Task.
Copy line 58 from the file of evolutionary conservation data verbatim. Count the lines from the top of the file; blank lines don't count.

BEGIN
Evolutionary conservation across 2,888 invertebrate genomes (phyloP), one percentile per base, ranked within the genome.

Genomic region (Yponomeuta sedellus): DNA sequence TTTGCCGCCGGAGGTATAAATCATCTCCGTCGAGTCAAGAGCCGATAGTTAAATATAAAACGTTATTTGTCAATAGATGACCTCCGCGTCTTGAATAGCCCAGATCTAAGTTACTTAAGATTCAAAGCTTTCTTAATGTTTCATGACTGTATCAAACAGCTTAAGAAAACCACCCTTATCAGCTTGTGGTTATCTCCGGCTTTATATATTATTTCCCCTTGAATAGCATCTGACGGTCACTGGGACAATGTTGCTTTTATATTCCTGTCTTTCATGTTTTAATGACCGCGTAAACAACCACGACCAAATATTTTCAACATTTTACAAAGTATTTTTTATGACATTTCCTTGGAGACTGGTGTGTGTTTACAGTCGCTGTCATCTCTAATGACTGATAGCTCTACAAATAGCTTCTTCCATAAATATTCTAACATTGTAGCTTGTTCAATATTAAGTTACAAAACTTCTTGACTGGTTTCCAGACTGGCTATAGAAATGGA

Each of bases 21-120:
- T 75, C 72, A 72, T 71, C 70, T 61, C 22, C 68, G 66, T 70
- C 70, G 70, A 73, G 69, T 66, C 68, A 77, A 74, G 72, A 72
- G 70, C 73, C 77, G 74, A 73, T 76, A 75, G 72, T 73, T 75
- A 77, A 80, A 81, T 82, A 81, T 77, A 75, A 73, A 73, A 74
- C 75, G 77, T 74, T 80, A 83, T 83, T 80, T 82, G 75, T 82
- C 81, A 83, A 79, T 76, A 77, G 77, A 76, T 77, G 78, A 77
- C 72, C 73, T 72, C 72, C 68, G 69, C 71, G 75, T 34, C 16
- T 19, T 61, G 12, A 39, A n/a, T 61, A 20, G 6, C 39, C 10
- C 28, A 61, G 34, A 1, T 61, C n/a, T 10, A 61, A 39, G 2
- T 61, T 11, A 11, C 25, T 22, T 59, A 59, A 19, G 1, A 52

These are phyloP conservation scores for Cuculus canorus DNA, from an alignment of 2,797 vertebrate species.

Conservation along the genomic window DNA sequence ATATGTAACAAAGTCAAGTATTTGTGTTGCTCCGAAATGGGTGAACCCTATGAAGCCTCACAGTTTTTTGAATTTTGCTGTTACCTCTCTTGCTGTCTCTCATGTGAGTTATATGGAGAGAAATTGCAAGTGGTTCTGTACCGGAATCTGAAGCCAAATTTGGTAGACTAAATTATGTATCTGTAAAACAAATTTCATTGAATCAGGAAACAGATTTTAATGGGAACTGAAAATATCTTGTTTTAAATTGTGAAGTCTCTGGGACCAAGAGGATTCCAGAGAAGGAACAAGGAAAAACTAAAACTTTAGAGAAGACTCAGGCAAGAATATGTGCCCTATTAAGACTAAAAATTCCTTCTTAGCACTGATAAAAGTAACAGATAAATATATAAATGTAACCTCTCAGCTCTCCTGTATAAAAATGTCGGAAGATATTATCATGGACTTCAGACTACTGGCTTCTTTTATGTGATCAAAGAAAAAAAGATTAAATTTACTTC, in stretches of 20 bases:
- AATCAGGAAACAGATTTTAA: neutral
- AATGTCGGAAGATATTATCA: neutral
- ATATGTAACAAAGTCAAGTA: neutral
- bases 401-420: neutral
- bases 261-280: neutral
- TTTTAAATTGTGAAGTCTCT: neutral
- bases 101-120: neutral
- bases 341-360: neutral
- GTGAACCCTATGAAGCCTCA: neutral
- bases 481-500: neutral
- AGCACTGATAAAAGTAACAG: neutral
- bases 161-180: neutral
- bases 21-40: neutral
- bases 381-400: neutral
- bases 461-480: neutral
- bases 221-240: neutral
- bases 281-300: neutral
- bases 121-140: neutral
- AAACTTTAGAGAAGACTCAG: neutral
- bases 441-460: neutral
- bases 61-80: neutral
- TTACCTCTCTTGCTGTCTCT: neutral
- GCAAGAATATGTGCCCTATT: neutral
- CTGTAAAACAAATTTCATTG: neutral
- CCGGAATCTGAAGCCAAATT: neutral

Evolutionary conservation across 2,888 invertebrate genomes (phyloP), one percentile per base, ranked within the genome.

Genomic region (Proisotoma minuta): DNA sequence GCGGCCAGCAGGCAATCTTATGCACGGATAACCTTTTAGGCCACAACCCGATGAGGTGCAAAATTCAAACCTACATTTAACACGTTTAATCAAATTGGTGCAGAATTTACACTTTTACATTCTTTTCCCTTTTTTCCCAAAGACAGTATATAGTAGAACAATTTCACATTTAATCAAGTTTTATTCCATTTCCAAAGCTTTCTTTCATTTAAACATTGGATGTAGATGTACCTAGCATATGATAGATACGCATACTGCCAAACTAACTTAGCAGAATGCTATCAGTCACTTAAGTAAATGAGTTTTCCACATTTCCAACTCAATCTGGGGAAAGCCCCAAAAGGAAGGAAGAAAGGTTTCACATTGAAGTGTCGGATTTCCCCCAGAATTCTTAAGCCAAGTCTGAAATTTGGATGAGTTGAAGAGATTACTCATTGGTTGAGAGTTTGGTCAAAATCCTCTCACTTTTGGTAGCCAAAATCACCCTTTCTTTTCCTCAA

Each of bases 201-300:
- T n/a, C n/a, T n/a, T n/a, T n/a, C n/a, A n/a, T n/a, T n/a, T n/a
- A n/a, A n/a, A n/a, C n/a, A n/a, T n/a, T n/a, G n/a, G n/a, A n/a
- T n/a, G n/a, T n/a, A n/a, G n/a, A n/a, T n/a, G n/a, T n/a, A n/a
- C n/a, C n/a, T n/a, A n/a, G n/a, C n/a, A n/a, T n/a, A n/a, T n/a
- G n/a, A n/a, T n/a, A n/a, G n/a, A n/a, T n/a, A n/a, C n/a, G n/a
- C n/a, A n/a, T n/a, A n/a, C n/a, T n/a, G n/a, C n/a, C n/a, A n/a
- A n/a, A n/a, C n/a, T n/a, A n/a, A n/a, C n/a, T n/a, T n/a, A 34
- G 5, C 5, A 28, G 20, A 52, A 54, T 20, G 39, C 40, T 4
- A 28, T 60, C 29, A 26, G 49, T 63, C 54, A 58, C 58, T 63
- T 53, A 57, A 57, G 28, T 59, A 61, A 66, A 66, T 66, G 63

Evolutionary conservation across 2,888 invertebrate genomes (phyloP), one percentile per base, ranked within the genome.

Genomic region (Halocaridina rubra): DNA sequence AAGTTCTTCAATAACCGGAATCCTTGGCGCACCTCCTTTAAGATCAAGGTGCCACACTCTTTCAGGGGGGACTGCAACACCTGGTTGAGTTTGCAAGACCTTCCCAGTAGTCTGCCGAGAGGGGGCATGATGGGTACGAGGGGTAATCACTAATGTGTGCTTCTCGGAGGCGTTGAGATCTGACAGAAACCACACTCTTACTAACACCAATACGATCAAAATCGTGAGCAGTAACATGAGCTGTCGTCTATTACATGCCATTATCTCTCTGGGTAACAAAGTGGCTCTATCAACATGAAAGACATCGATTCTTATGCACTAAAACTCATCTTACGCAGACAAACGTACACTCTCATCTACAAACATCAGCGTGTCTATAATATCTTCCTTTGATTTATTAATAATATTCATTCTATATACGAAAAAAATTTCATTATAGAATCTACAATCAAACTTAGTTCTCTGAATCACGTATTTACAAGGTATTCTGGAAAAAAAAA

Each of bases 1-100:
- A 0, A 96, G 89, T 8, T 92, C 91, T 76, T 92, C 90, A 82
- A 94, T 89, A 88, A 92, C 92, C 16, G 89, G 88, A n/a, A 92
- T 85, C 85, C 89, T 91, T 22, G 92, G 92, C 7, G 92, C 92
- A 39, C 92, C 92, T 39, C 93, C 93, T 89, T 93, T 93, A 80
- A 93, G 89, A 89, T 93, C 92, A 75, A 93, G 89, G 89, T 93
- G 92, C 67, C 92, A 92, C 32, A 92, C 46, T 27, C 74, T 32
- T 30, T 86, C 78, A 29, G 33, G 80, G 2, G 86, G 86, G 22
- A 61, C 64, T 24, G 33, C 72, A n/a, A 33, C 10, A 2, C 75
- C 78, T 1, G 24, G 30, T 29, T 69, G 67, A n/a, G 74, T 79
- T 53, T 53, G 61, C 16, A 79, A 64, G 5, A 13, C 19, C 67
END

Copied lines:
- A 94, T 89, A 88, A 92, C 92, C 16, G 89, G 88, A n/a, A 92